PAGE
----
Sue Robb of 4Children talks to Julie Laughton and Alison Britton from the Department for Education about the role of childminders in delivering the 30 hours free entitlement.
Councils fined £5,000 per day for unmanned roadworks, DfT recommends
The Department for Transport (DfT) has proposed that councils should be fined up to £5,000 a day for leaving roadworks unmanned during the weekends.
The proposal is part of the government’s wider objective to reduce congestion on A-roads in England. If enforced, the new regulations would mean those carrying out work on major routes would need to operate seven days a week, or remove road obstructions when no work is taking place.
Patrick McLoughlin, Transport Secretary, said the plans would be a ‘welcome relief’ for drivers.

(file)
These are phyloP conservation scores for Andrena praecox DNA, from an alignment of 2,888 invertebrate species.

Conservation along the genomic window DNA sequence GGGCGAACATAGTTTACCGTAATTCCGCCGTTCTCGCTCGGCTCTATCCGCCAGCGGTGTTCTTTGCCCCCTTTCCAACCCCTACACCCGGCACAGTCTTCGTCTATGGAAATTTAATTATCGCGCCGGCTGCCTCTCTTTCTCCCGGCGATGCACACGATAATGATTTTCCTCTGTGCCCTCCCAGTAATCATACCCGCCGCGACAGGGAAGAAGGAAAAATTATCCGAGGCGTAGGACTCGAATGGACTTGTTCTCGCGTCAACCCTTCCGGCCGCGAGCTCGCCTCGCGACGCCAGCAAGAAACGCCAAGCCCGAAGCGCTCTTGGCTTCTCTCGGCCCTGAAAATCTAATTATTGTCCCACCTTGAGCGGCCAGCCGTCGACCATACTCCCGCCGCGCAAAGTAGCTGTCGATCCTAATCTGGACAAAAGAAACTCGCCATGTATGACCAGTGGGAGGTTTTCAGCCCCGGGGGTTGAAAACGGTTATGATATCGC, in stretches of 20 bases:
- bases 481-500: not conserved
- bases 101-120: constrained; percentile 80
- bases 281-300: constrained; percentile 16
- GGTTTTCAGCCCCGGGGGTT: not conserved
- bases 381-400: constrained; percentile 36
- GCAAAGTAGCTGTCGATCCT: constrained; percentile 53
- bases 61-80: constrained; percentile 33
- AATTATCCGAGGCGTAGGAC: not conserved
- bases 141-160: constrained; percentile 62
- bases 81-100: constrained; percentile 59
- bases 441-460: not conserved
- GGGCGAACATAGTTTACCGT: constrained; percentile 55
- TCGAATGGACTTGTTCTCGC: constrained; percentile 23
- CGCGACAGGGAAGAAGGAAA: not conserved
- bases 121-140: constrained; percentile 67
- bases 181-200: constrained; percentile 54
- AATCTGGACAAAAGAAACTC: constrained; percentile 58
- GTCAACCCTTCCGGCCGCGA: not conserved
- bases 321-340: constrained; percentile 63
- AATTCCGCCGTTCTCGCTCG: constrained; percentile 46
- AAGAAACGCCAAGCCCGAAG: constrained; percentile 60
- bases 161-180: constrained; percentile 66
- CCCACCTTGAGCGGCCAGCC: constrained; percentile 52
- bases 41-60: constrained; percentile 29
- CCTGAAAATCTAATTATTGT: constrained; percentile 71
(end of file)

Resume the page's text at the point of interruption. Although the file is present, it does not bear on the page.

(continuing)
He said: "Roadworks can be essential but that doesn't mean they should be in place any longer than is absolutely necessary. These common sense measures will be a welcome relief to those trying to get from A to B on our local roads."
Statistics suggest there are around two million roadworks annually, leading drivers to lose millions of hours each year to subsequent congestion. The fines would effect councils and utility companies if the roadworks are perceived to be needlessly inconveniencing drivers when left during weekends.
Councils who leave temporary traffic lights in place after the work has been completed will also be liable to penalties. Daily fines of £5,000 are already occurring for roadworks that overrun.
Steve Gooding, director of the RAC Foundation, said: "Road users see red when they come across sets of temporary traffic lights that are stopping traffic but there are no workmen in sight or the work has actually finished.
"Ministers can't stop utility companies digging up the roads but they can make firms pay the price if the work is not done swiftly and they do not tidy up after themselves."